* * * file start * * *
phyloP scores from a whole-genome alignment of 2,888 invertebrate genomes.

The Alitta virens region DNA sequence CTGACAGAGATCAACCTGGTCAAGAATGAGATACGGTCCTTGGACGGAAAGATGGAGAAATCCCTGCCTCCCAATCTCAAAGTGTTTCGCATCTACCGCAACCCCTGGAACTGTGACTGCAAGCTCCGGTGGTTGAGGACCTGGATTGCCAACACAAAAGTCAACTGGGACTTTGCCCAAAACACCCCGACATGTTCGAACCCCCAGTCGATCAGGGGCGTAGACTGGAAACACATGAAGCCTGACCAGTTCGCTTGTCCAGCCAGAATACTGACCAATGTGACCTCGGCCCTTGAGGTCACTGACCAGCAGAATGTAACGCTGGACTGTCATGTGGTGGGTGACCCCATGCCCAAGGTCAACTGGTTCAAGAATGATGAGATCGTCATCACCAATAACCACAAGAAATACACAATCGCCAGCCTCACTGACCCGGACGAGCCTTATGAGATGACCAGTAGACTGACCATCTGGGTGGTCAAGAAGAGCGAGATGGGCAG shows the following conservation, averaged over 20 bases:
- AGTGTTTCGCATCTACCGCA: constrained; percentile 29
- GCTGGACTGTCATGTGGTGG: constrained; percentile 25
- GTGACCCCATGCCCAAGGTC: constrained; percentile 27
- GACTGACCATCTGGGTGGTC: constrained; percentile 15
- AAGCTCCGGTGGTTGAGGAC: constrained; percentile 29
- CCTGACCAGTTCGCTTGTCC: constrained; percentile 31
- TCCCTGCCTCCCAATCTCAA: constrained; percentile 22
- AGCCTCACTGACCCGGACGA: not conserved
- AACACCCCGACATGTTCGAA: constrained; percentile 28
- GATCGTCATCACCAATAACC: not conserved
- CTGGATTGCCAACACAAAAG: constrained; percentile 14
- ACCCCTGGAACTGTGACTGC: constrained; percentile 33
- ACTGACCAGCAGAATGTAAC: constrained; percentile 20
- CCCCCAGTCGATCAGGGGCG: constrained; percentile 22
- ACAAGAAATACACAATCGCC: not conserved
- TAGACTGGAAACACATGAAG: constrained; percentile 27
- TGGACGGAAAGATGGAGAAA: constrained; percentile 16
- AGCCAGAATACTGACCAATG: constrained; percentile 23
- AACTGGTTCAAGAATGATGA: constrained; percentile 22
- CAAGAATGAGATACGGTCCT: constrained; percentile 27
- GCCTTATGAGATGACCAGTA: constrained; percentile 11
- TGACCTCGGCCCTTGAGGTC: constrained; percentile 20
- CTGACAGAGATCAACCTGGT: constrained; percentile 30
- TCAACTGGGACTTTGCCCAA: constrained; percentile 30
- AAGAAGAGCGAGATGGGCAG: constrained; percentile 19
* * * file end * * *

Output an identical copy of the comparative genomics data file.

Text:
phyloP scores from a whole-genome alignment of 2,888 invertebrate genomes.

The Alitta virens region DNA sequence CTGACAGAGATCAACCTGGTCAAGAATGAGATACGGTCCTTGGACGGAAAGATGGAGAAATCCCTGCCTCCCAATCTCAAAGTGTTTCGCATCTACCGCAACCCCTGGAACTGTGACTGCAAGCTCCGGTGGTTGAGGACCTGGATTGCCAACACAAAAGTCAACTGGGACTTTGCCCAAAACACCCCGACATGTTCGAACCCCCAGTCGATCAGGGGCGTAGACTGGAAACACATGAAGCCTGACCAGTTCGCTTGTCCAGCCAGAATACTGACCAATGTGACCTCGGCCCTTGAGGTCACTGACCAGCAGAATGTAACGCTGGACTGTCATGTGGTGGGTGACCCCATGCCCAAGGTCAACTGGTTCAAGAATGATGAGATCGTCATCACCAATAACCACAAGAAATACACAATCGCCAGCCTCACTGACCCGGACGAGCCTTATGAGATGACCAGTAGACTGACCATCTGGGTGGTCAAGAAGAGCGAGATGGGCAG shows the following conservation, averaged over 20 bases:
- AGTGTTTCGCATCTACCGCA: constrained; percentile 29
- GCTGGACTGTCATGTGGTGG: constrained; percentile 25
- GTGACCCCATGCCCAAGGTC: constrained; percentile 27
- GACTGACCATCTGGGTGGTC: constrained; percentile 15
- AAGCTCCGGTGGTTGAGGAC: constrained; percentile 29
- CCTGACCAGTTCGCTTGTCC: constrained; percentile 31
- TCCCTGCCTCCCAATCTCAA: constrained; percentile 22
- AGCCTCACTGACCCGGACGA: not conserved
- AACACCCCGACATGTTCGAA: constrained; percentile 28
- GATCGTCATCACCAATAACC: not conserved
- CTGGATTGCCAACACAAAAG: constrained; percentile 14
- ACCCCTGGAACTGTGACTGC: constrained; percentile 33
- ACTGACCAGCAGAATGTAAC: constrained; percentile 20
- CCCCCAGTCGATCAGGGGCG: constrained; percentile 22
- ACAAGAAATACACAATCGCC: not conserved
- TAGACTGGAAACACATGAAG: constrained; percentile 27
- TGGACGGAAAGATGGAGAAA: constrained; percentile 16
- AGCCAGAATACTGACCAATG: constrained; percentile 23
- AACTGGTTCAAGAATGATGA: constrained; percentile 22
- CAAGAATGAGATACGGTCCT: constrained; percentile 27
- GCCTTATGAGATGACCAGTA: constrained; percentile 11
- TGACCTCGGCCCTTGAGGTC: constrained; percentile 20
- CTGACAGAGATCAACCTGGT: constrained; percentile 30
- TCAACTGGGACTTTGCCCAA: constrained; percentile 30
- AAGAAGAGCGAGATGGGCAG: constrained; percentile 19